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How Risky is Giving Birth in America?

Updated: Jul 1, 2022

More than a decade after the birth of my child, I worry about people giving birth in this country. Why is there still such a high level of risk involved—for Americans? Why must birth-givers take on the burden of protecting themselves from the dangers of the medical establishment?

Birth is Risky

In most things related to modern medicine, we know that things are better than in previous ages. Doctors used to treat the infirm with leaches! Lobotomies were used to treat mental illness! Yet we can't say that as confidently about childbirth in the U.S.—far greater numbers people die before, during, and after childbirth here than anywhere else in the world.

In 2018, 17 people died out of every 100,000 people who gave birth in the United Sates. This is more than double what goes down in most other high-income countries (see Exhibit 1, below). Comparatively, there are 3 deaths per 100,000 in the Netherlands, Norway, and New Zealand (Source: The Commonwealth Fund report).

It's Becoming Riskier

And these rates are going up. In 2019, the rate of mortality was 20 deaths per 100,000 birth. In 2020, the rates increased again, to nearly 24 deaths in 100,000 births. (Source: CDC 2019-2020.)

Doctors: "You're Fat, Old, and Diabetic." Us: "You're Pushy."

Some factors that impact the high maternal morbidity death rate include:

  • Increase in the interventions used by doctors—induced labor and more C-sections

  • Low rates of postpartum support

  • Rising preexisting health issues, like diabetes and obesity

  • Age

  • Stress

There's one more: Being black.

Birthing While Black: It's High-Risk

But all bodies are not equal in the eyes of the medical establishment. What the data do not clearly reveal, but we must see: the majority of these deaths were among Black people. In fact, Blacks die in childbirth at a rate two times higher than whites. (If that shocks you, you are probably white.)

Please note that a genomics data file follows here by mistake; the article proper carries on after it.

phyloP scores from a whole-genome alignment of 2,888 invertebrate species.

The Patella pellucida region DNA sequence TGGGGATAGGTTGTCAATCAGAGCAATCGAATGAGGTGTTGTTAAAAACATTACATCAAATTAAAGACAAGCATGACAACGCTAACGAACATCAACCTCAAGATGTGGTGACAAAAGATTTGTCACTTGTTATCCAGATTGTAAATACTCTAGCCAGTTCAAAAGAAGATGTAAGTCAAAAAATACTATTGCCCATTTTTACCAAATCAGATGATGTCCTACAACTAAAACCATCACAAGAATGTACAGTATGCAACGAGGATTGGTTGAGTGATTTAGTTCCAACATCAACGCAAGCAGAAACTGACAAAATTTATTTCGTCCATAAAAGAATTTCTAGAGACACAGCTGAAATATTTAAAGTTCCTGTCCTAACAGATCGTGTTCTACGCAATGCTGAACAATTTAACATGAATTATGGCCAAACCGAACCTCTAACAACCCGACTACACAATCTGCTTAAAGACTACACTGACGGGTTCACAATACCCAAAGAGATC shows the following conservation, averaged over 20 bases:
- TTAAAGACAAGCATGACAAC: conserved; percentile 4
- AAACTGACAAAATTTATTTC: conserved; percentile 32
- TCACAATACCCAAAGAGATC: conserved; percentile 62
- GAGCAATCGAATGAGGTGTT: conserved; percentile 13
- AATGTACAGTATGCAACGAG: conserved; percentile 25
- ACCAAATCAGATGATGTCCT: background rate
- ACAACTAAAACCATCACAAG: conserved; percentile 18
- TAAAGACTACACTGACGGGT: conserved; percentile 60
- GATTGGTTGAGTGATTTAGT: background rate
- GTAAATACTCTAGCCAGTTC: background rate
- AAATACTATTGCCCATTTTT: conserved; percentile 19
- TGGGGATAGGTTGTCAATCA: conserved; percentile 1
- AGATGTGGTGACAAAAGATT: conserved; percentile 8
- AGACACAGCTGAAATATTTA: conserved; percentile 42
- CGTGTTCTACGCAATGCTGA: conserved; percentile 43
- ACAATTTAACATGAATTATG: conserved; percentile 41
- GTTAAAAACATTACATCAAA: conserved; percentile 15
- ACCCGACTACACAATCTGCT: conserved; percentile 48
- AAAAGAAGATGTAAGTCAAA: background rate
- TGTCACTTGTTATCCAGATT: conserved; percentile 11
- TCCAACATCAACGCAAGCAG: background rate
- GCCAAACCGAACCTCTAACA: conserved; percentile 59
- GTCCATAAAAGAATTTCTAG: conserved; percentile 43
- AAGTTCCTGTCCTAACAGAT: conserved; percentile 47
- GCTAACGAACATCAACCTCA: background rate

You've got to ask yourself, if more Black people die before, during, and after childbirth than white or Latine people—what is the real cause? The underlying cause is racial bias among healthcare providers. Even if there are contributing factors such as age of the birth-giver, or diabetes, that alone just cannot account for such a dangerous disparity. (The study did not track or report on additional ethnicities.)

Shouldn't a key risk factor in childbirth be made plain: racism?

Midwives Make a Difference

The presence and work of midwives makes a significant difference. Midwife care is more common in countries with low maternal morbidity rates (see Exhibit 3, below).

(I skipped Exhibit 2. You'll find it in The Commonwealth Fund's report.)

The level of risk involved in childbirth is unacceptable, not to mention costly. The solution is going to involve several interrelated steps—a few urgent ones:

  • Helping doctors unlearn their biases and examining how racism shows up in their work

  • Employing more midwives

  • Reducing the divide between home birth and hospital birth so that people giving birth are served well by both, not in spite of the other

  • Increasing maternity/paternity leave

We can learn from the childbirth playbooks of those countries with extremely low maternal morbidity rates. What are they doing differently in, say, Norway or New Zealand?


I speak from experience.

In January of 2009, I almost died giving birth to my child—more accurately, right after giving birth. I describe it in the essay, "Your Birth Plan," recently published in Fatal Flaw.

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